The Afghan Tragedy and Jewish Responsibility

TWO WEEKS AGO, Jews in the Diaspora were instructed in the Torah reading of Parashah Shoftim: “Justice, justice, shall you follow”. Then the reality in Afghanistan intervened.

Joe Biden’s long-held belief that US troops should not be in Afghanistan was implemented by an incompetent US military who had not taken into account the worst-case scenario that the Taliban were in fact simply pushing at an open door.

The sudden disappearance of the Americans from Bagram airbase further demoralised the underpaid, undervalued Afghan military whose leaders were deeply mired in corrupt practices.

In addition, the Taliban were presented in the West as solely a terrorist movement rather than as one which had considerable political support in the country — otherwise why would they have been able to survive two decades of a subterranean existence?

America’s indecision as to whether it should try to change societies for the better or simply not even contemplate the idea has not been resolved. The question is still blowing in the wind — after the Bay of Pigs invasion in Cuba (1961), Vietnam (1965), Afghanistan (2001) and Iraq (2003). The scenes at Kabul airport last week are not unprecedented.

The Europeans proved incapable of creating a rival military force to replace the departing Americans. Global Britain was shown to be a fiction and remained as impotent as it was during the Suez crisis in 1956 when it invaded Egypt with France, in collusion with Israel – and was then forced to swiftly retreat in the face of Eisenhower’s opposition.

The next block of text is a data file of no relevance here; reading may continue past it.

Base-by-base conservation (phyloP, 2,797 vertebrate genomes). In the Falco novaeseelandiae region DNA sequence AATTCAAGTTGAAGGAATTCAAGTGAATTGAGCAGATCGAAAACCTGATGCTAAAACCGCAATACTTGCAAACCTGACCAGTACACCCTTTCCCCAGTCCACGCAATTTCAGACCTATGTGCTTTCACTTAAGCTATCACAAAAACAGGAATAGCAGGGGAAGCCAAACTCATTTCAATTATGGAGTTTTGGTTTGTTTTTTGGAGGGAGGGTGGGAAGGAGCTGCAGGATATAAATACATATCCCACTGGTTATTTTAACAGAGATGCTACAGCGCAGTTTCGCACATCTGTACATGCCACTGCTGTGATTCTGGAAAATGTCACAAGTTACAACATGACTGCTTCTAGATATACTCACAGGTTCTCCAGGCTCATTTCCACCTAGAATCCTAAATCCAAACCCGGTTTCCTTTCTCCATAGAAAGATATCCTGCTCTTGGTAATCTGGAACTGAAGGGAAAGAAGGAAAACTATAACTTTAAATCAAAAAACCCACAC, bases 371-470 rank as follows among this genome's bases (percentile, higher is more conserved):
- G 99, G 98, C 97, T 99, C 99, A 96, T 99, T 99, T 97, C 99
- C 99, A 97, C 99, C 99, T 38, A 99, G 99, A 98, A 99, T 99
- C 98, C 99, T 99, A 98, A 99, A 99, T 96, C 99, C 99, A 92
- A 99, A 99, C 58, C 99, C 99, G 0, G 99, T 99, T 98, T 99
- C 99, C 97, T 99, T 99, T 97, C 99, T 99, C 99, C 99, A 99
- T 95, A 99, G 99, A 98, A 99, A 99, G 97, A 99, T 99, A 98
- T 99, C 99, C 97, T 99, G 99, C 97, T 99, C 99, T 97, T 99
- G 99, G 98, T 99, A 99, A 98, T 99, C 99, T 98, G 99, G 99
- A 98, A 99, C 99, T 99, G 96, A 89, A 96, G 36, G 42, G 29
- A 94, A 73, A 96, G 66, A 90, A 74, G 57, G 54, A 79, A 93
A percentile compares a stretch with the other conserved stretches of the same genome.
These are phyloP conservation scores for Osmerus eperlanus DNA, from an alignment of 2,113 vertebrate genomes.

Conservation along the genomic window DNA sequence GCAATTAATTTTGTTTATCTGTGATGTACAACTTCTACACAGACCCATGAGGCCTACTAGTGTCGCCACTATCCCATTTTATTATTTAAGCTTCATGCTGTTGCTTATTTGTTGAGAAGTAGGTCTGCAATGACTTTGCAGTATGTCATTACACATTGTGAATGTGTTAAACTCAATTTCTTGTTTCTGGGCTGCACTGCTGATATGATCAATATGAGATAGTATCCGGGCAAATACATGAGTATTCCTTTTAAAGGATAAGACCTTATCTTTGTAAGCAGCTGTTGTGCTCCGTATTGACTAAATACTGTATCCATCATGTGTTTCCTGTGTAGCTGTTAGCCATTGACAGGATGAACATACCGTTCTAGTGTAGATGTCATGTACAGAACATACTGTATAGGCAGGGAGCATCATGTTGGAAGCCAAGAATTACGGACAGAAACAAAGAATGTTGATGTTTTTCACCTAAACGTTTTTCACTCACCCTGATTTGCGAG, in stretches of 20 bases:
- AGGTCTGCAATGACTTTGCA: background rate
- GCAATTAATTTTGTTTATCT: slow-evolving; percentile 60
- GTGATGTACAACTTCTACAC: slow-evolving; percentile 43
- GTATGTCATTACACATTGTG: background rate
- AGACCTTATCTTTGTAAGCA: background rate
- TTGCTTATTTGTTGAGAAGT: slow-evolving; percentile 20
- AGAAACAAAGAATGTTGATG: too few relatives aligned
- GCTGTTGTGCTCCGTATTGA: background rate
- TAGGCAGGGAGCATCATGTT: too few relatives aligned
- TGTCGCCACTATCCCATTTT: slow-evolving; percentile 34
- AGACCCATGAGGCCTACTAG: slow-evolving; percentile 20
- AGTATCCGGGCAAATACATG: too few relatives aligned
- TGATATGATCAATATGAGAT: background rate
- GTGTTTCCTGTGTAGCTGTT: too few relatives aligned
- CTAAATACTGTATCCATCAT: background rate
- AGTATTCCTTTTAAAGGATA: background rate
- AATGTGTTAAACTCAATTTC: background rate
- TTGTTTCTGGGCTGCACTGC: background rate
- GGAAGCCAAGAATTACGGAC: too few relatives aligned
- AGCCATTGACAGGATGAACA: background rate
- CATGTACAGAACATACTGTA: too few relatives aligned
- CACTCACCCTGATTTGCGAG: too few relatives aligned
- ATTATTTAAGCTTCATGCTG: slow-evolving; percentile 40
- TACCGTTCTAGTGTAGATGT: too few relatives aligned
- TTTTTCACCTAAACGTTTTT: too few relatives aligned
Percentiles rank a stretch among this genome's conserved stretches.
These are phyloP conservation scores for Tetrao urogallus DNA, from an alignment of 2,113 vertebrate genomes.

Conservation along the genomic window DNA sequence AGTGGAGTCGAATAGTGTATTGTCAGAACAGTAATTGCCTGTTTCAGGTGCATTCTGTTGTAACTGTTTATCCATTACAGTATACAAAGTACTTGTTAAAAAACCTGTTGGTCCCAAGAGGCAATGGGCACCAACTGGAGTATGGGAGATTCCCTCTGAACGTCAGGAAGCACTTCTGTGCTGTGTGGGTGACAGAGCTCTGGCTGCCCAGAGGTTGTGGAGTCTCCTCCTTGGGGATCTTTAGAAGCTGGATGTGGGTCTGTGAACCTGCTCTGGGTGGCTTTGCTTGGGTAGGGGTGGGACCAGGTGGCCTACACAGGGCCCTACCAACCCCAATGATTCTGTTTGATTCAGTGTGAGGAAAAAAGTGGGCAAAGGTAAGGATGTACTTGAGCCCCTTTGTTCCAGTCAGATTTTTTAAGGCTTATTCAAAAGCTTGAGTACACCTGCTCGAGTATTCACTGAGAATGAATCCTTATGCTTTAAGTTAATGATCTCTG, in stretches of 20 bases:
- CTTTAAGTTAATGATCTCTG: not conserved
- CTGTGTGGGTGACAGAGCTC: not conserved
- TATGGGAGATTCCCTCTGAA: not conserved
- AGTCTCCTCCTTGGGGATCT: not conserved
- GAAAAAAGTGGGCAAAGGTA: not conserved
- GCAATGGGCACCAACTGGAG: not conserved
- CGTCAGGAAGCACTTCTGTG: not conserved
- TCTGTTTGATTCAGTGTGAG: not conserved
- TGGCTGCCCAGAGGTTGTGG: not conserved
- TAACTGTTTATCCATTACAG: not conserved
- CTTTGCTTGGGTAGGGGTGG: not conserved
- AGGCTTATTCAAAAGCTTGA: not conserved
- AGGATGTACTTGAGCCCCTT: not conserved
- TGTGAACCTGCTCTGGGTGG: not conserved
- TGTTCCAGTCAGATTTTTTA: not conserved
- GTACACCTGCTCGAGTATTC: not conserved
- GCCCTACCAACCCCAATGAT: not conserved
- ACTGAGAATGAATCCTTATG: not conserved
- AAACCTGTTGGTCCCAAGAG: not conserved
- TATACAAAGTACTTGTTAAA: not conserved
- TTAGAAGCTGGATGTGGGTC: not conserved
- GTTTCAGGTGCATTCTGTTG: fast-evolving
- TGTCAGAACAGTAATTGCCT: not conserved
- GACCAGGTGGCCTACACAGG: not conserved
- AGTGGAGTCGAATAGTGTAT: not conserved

Jews therefore — and particularly those in Israel — reason today that in the final analysis they can only depend on themselves. This is the profound significance of the existence of a Hebrew republic in the Land of Israel.

Jews, of all peoples, can certainly relate to these terrible scenes of desperate families, attempting to escape from a vengeful enemy. UK Chief Rabbi Mirvis said recently that “our heritage must inform the way that we respond” while the late Chief Rabbi, Jonathan Sacks, recalled in September 2015, the plight of the kindertransport children, in referring to the crisis of the Syrian refugees.

It is, for this reason — the lesson of Jewish history — that many Jewish organisations worldwide have called upon their governments to save the Afghan refugees and bring them to safe shores.  In Britain, faith communities have welcomed the first of the Afghan refugees to arrive and are working practically to assist them in their temporary accommodation.

The Jewish Council for Racial Equality in the UK which has been campaigning for refugees and asylum seekers since 1976, has called upon Boris Johnson to scrap the proposed Nationality and Borders Bill, which penalises those not using official channels. It also asked the UK government to allow in more refugees than the stipulated quota of 20,000 over the next five years.

In 1979, Menahem Begin instructed the Israeli navy to give sanctuary to the Vietnamese boat people — refugees from the Communist takeover of Vietnam following the rooftop escape of the last Americans from Saigon. As someone who had fled before the Nazi advance on Warsaw in 1939, Begin knew what it meant to be a refugee.

Therefore, as Israel leads the Jewish world, how many Afghan refugees will it take in? This was the question which the Meretz representative, Gaby Lasky, asked in the Knesset at the start of the crisis. She inferred that “Israel has been built because we were refugees”. This question was met with a studied, embarrassed silence.

Even if Israel became a staging post for the refugees en route to America, no official dared to utter an opinion. Even Herzl understood the meaning of a nachtasyl — a night shelter — when he put forward his Uganda plan as a stepping-stone to the Promised Land of Israel.

The Israeli government could have clearly demonstrated that its values were the polar opposite of Hamas, which published an official statement. This read: